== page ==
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NASA to reveal new findings from its Mars rover Curiosity

NASA to reveal new findings from its Mars rover Curiosity
A self-portrait of the Mars Curiosity Rover from the Buckskin drill site, taken with the Mars Hans Lens Imager camera, reveals a rock stuck to the left middle wheel. Copyright NASA Jet Propulsion Laboratory
Copyright NASA Jet Propulsion Laboratory
By NBC MACH with NBC News Tech and Science News
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What's NASA got up its sleeve?

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NASA has called a press conference to discuss new findings made by its Mars rover Curiosity, which has been exploring the Red Planet for six years.

Just what has Curiosity discovered? The space agency is offering scant details in advance of the event, which is scheduled to begin tomorrow (June 7) at 2 p.m. EDT, saying only that it has new "science results" to discuss.

The media and the public alike are invited to join the discussion via social media. If you'd like to join in, send questions to the participants using the hashtag #askNASA no later than 1 p.m. EDT on June 7.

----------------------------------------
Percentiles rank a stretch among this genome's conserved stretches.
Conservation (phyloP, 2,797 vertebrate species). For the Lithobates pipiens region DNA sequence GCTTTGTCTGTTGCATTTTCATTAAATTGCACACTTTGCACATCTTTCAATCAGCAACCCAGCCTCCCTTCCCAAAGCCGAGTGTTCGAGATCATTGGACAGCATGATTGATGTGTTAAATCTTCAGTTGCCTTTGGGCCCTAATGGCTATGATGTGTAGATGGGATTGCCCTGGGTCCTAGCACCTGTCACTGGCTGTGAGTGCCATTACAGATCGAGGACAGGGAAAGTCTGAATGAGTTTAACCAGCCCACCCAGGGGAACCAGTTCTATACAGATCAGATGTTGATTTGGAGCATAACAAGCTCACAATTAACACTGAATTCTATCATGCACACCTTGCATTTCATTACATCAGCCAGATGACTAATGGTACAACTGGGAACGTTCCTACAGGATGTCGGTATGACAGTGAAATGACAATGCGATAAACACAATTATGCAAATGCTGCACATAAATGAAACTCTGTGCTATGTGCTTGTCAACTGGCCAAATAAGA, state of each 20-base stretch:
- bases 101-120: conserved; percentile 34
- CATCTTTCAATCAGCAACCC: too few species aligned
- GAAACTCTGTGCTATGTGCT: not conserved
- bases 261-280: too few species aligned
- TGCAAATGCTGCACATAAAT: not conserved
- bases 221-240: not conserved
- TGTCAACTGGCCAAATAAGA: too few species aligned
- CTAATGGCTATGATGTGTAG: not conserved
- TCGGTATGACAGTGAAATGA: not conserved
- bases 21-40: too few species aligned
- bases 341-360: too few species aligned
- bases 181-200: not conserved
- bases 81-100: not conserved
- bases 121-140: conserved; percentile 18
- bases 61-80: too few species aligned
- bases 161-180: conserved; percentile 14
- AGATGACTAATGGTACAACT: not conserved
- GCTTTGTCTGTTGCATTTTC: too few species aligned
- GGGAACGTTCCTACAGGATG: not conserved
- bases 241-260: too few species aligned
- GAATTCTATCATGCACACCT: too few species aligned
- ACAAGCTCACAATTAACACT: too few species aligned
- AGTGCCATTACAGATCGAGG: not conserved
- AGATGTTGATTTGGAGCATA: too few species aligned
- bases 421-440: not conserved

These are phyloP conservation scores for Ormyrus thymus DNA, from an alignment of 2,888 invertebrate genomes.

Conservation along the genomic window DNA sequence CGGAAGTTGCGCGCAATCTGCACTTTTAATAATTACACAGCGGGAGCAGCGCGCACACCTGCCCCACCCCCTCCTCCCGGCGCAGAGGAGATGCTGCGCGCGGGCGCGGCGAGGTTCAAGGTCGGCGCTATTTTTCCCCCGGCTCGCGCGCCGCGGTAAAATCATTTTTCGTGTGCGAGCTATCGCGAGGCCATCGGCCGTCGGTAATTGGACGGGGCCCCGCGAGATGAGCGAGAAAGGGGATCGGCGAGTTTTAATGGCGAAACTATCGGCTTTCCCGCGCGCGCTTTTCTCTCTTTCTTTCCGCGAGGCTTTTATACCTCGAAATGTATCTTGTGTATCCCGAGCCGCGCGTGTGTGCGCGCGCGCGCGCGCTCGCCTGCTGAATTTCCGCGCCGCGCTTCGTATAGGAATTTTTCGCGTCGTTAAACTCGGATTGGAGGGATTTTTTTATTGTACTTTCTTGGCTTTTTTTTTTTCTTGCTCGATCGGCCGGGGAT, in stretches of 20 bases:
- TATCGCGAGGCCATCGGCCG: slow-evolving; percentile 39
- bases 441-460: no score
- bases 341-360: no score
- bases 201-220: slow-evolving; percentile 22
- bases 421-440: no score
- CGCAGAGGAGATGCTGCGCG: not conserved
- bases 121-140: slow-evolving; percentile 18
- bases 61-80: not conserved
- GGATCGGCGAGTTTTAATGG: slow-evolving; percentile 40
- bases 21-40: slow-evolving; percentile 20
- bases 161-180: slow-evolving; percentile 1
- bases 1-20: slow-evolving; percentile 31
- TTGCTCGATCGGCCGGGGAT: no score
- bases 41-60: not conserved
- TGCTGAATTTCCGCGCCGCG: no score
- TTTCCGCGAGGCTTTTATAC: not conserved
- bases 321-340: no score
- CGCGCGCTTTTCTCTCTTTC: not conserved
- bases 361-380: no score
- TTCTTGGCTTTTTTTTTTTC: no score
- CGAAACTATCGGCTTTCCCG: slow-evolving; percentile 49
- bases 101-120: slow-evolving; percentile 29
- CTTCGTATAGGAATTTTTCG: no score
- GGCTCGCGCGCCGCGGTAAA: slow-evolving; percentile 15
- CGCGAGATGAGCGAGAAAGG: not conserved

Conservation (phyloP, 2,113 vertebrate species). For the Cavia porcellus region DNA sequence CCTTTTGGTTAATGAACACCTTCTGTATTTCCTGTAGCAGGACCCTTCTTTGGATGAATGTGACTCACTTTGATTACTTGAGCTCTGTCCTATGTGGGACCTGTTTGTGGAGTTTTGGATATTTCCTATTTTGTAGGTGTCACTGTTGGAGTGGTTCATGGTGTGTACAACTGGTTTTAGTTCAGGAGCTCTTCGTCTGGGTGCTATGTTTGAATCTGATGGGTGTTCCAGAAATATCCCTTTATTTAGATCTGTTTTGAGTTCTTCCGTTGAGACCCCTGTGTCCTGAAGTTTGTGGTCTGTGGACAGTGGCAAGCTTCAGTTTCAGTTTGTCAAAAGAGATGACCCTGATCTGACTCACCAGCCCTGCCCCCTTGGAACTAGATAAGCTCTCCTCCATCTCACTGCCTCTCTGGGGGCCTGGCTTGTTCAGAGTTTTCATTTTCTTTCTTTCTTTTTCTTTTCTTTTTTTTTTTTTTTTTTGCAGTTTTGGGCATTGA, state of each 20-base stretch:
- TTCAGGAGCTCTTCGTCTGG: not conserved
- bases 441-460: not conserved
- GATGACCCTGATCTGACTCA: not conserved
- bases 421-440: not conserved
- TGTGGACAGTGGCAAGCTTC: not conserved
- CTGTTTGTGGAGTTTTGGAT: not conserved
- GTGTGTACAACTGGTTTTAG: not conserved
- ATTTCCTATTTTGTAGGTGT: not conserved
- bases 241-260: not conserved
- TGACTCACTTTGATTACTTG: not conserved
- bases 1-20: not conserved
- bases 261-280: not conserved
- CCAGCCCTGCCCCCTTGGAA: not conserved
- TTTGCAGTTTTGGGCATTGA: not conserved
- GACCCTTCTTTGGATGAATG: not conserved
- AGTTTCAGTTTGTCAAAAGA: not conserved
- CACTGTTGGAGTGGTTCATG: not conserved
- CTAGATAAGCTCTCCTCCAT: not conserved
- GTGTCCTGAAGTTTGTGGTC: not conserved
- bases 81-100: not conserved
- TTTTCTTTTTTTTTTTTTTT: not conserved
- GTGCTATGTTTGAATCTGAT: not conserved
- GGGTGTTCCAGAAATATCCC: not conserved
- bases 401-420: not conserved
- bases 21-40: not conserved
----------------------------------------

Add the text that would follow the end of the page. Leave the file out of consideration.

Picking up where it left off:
The event will be live-streamed here as well as on NASA's Facebook page and other social media platforms.

Participants in the conference include Paul Mahaffy, director of the Solar System Exploration Division at NASA's Goddard Space Flight Center in Greenbelt, Maryland; Jen Eigenbrode, a research scientist at Goddard; Chris Webster, a senior research fellow at NASA's Jet Propulsion Laboratory (JPL) in Pasadena, California; and Ashwin Vasavada, Mars Science Laboratory project scientist at JPL.

Curiosity landed on Mars on Aug. 12, 2012 with a mission to determine whether the Red Planet ever harbored life or had conditions suitable for life. The car-sized rover hasn't found direct evidence of biological activity, but in 2013 it discovered that liquid water and the chemical ingredients for life once existed on Mars.

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